By Adi Renaldi
This article originally appeared on VICE Indonesia.
Over my dead body. That’s basically what Muhammad Aris, 20, a child rapist from Mojokerto, East Java said when he was sentenced to chemical castration for raping nine children.
He was convicted in 2015 and initially sentenced to 12 years in prison and a Rp100 million (US$7,024 ) fine, but in August 2016 the Mojokerto District Court judge decided that he would be the first Indonesian criminal to be chemically castrated after receiving approval from the Surabaya High Court.
“I’d rather die than undergo chemical castration, which lasts a lifetime,” Aris told local media on Monday. “If they ask me to sign the document, I’ll refuse. I’d rather die.” He said he would prefer an increase in prison time or even the death penalty.
But preparations for his impending chemical castration is already underway. The Mojokerto courts are now searching for a hospital that can execute the punishment.
“We are still looking for a hospital that can carry out the chemical castration. Mojokerto hospitals have never done such a thing,” Nugraha Wisnu, Mojokerto District judge, told local media.
Chemical castration is legal in Europe and the United States where it has been utilised as punishment for sex offenders for decades. The process involves injecting an anti-androgen substance, which inhibits the production of testosterone, essentially reducing sex drive and increasing a person’s ability to control sexual urges.
Chemical castration was recognised as a viable punishment in Indonesia after an amendment on the country’s child protection laws in 2016. At the time, many Indonesians were calling for chemical castration after a four-year-old was raped in Sorong, West Papua.
However, experts and advocacy groups have criticised this new punishment. The Indonesian Women’s Commission rejected it, saying in a statement that it only “appeals to the public’s emotional urges without addressing the flaws of the Indonesian legal system.”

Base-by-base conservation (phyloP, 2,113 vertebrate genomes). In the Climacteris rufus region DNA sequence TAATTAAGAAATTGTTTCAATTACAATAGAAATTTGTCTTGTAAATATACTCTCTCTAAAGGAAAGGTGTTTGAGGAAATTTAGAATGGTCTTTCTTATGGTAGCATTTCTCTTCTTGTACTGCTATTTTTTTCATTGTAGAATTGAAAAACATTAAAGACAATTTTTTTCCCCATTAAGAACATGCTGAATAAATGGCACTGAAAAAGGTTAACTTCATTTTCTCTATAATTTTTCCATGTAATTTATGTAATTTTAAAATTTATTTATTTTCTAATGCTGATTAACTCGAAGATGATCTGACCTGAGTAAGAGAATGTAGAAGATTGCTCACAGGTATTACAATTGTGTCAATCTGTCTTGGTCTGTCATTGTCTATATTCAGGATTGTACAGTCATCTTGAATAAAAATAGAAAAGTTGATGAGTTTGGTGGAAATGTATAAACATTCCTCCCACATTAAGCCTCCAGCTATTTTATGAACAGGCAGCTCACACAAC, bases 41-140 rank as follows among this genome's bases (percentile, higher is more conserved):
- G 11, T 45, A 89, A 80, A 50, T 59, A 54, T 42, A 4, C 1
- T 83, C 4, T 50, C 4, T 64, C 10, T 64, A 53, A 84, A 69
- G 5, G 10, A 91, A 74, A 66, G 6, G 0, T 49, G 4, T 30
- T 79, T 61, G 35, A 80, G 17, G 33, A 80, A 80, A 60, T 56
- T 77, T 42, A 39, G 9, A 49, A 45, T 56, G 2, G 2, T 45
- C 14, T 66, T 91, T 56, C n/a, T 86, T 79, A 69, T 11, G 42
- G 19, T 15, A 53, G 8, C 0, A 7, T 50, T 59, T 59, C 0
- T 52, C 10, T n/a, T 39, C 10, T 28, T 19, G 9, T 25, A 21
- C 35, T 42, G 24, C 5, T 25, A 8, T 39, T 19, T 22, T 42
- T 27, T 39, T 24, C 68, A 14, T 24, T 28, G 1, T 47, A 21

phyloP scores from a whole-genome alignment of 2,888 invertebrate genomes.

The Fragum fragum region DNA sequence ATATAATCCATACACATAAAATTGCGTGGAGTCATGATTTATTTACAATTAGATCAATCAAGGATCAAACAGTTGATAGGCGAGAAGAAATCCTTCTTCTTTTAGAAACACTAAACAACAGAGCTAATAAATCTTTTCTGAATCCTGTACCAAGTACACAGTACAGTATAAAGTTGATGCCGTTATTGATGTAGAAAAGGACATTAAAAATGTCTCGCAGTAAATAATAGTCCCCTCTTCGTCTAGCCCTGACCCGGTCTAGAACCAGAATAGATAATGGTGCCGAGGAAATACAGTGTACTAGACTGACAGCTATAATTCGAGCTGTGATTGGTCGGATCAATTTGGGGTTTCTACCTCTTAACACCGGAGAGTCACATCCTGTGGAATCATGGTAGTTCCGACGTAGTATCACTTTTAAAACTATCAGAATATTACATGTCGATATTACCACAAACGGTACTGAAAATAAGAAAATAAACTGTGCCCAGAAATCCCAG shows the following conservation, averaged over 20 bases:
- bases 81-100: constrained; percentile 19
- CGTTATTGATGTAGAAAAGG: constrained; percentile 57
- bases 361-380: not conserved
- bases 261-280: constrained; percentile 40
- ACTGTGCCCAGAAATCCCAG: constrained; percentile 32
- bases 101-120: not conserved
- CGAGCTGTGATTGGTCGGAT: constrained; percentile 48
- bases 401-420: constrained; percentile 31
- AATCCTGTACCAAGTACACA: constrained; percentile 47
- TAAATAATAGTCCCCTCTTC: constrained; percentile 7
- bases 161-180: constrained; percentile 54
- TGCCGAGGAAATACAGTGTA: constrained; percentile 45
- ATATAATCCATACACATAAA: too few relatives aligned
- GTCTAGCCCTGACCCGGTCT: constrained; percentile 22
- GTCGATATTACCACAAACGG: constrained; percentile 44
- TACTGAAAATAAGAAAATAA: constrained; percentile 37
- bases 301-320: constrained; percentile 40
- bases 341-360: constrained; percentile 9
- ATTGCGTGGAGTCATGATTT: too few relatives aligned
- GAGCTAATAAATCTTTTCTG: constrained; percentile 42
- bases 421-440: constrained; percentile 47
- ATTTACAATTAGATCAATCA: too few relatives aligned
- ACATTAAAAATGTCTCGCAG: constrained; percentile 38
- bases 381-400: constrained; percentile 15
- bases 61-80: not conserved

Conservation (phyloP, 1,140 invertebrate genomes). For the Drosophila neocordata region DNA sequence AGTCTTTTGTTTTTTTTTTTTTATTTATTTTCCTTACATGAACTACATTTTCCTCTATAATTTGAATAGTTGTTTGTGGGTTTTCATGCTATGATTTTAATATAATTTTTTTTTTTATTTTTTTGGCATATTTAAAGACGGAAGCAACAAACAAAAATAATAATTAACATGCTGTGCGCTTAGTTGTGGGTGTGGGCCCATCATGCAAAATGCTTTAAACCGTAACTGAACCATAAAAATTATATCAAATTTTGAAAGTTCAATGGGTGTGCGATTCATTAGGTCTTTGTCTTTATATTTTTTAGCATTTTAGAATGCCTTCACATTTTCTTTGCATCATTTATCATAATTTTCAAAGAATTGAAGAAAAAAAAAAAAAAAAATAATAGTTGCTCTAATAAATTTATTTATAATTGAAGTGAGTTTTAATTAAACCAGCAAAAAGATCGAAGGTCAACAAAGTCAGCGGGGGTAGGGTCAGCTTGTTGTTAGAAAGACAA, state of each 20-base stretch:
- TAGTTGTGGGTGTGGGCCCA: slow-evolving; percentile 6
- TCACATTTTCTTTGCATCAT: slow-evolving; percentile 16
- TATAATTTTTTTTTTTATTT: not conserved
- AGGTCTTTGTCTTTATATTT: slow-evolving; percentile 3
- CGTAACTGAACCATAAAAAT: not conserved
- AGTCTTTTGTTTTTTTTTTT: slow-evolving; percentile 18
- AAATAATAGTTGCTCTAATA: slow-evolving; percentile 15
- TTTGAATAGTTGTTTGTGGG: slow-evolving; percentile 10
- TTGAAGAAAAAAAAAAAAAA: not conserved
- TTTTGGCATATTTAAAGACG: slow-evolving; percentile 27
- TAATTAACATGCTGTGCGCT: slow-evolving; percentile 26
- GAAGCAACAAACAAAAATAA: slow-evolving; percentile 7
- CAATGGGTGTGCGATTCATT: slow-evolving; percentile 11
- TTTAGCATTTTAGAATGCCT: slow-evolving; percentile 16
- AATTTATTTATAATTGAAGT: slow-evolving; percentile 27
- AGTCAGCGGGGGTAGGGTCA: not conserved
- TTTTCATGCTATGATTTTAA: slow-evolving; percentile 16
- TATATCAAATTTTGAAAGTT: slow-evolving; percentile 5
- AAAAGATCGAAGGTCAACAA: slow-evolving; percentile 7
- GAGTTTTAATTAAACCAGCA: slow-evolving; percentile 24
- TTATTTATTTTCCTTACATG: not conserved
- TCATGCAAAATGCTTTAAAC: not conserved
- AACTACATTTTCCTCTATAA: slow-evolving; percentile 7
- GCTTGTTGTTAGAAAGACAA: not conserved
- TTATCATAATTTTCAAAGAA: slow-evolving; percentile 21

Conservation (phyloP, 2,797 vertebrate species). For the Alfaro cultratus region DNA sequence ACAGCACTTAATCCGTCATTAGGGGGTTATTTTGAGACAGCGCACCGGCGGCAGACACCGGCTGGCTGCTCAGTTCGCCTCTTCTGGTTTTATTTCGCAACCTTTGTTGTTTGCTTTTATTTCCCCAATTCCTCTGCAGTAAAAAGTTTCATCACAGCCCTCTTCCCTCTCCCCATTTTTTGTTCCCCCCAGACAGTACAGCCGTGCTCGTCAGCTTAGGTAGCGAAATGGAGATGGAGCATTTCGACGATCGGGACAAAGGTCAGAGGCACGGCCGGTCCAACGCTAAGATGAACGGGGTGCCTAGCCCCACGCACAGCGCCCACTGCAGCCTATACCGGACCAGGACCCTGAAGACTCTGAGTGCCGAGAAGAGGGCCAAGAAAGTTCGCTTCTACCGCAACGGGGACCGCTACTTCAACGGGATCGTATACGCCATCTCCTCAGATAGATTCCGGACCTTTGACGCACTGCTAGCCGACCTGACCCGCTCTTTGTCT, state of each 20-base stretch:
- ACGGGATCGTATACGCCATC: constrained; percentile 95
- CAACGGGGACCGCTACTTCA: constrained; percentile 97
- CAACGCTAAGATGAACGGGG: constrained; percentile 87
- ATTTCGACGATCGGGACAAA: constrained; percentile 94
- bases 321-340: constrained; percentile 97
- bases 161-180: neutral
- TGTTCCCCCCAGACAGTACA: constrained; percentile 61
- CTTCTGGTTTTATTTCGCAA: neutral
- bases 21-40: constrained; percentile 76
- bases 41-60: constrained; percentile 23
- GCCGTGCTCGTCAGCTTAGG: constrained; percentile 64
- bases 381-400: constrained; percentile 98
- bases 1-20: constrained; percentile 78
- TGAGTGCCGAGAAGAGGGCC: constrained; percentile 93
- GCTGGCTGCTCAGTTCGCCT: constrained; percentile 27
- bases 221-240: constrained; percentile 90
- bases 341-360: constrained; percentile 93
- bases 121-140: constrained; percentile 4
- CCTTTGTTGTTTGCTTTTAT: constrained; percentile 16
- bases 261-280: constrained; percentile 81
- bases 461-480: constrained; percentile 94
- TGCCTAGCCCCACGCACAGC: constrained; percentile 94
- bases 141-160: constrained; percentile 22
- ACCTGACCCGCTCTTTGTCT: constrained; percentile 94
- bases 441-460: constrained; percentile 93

Forensic psychologist Reza Indragiri Amriel said chemical castration is not an effective method of punishment because forcing an individual to undergo chemical castration might make them even more dangerous.
“Because the punishment is enforced against the individual’s will, it’s possible the perpetrator will become a predator with sexual abnormalities, for instance, a Mysoped, or a sadistic pedophile,” Amriel told local media.
Head of the Indonesian Legal Assistance Foundation, Asfinawati, who goes by only one name, believes that chemical castration won’t stop sexual predators. She worries that such punishment will lead to resentment and aggressive behaviour among perpetrators. Instead, she advocates for rehabilitation and a prison sentence much longer than 12 years.
“Chemical castration doesn’t solve the problem,” Asfinawati told local media. “Cruel punishment does not necessarily deter sex offenders from committing crimes.”
The Indonesian Doctor’s Association also disagreed with the Mojokerto judge’s decision, saying “The Indonesian medical code of ethics prohibits us from carrying out such a procedure. It’s too risky.”
The Witness and Victim Protection Foundation and the Indonesian Child Protection Commission reported a significant uptick in the number of cases of sexual violence against children since 2017, which saw 81 reported cases. In 2018, the number rose to 206. Between January and August of this year, a total of 236 cases have been reported, but police are only capable of addressing half of them. This data only includes reported cases and the actual numbers are likely much higher.
Featured Photo: VIA WIKIMEDIA COMMONS / PUBLIC DOMAIN; SYRINGE VIA PIXABAY /CC LICENSE2.0